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Islam, Europe, and Democracy
Seeking Answers in an Ongoing Discussion

by Angeliki Ziaka | български | Română | Русский | Српски

A version of this essay was published in Greek at Polymeros kai Polytropos, the blog of the Volos Academy for Theological Studies. A Georgian translation of the Greek text is also available.

When approaching the discourse on “Islam, Europe, and Democracy,” and laying aside apparent understandings and admissions, we are faced with certain observations and questions. A first approach of “Islam, Europe, and Democracy” bears with it a certain consensus. That is, that Islam, as a religious system, with more or less apparent theocratic elements—depending on the countries it dominates and where it is applied, as well as due to its “essentialist” religious and political trajectory in time and sociopolitical process—does not carry with it European values and the imperatives of the West, such as democracy and, consequently, the spirit of Enlightenment. Such values are considered shaped by the European spirit—due to both Christianity and secularism—and produced by the struggles of the French Revolution against religious authority and the tyranny of monarchy. A variety of historical, spiritual, philosophical, and political journeys have yielded a unique heritage for the individual, society, and humanity as well, thereby safeguarding human rights and protecting the individual from the terms and imperatives of a religiously and politically pre-modern communal life. Democracy guarantees that a state functions with elected representatives and that all citizens are equal before the law, irrespective of their sex, color, religious beliefs, and political opinions. Different languages, religions, and cultures are therefore to be respected as equal within the framework of a statutory secular law.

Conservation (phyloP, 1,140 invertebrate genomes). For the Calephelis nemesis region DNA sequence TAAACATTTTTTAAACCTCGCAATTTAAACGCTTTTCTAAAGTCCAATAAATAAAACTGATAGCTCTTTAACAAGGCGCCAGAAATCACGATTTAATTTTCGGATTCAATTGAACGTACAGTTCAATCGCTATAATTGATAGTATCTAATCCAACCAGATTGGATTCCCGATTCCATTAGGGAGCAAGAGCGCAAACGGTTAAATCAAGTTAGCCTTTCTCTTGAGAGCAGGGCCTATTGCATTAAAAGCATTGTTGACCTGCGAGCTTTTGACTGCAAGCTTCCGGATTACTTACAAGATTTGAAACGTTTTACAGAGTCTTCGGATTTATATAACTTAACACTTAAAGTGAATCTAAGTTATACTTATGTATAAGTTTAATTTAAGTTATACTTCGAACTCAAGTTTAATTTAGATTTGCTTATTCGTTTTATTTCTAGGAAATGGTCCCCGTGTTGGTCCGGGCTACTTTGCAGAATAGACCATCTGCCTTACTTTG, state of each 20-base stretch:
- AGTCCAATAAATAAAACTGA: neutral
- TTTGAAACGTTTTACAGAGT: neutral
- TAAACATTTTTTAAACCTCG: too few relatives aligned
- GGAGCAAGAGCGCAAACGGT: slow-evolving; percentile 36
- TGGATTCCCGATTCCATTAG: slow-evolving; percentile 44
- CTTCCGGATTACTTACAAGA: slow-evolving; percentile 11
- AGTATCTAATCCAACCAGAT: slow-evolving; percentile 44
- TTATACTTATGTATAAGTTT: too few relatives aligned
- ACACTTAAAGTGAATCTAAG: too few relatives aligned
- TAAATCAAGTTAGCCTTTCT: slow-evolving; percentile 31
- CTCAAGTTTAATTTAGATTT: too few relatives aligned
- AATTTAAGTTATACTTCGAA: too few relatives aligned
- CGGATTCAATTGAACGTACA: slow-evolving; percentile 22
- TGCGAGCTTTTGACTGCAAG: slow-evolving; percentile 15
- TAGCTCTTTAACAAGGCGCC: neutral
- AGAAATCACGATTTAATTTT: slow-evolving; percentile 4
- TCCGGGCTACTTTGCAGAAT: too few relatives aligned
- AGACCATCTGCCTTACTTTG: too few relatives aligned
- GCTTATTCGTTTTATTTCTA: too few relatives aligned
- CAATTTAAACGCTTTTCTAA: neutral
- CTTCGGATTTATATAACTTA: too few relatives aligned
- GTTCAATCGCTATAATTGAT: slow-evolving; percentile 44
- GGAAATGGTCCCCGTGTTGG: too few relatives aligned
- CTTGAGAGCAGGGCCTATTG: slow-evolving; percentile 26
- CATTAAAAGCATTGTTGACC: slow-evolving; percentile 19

This point gives birth to a multiplicity of questions. Such questions concern not only the national and religious histories of the European states and their different financial status, but also their political past or present.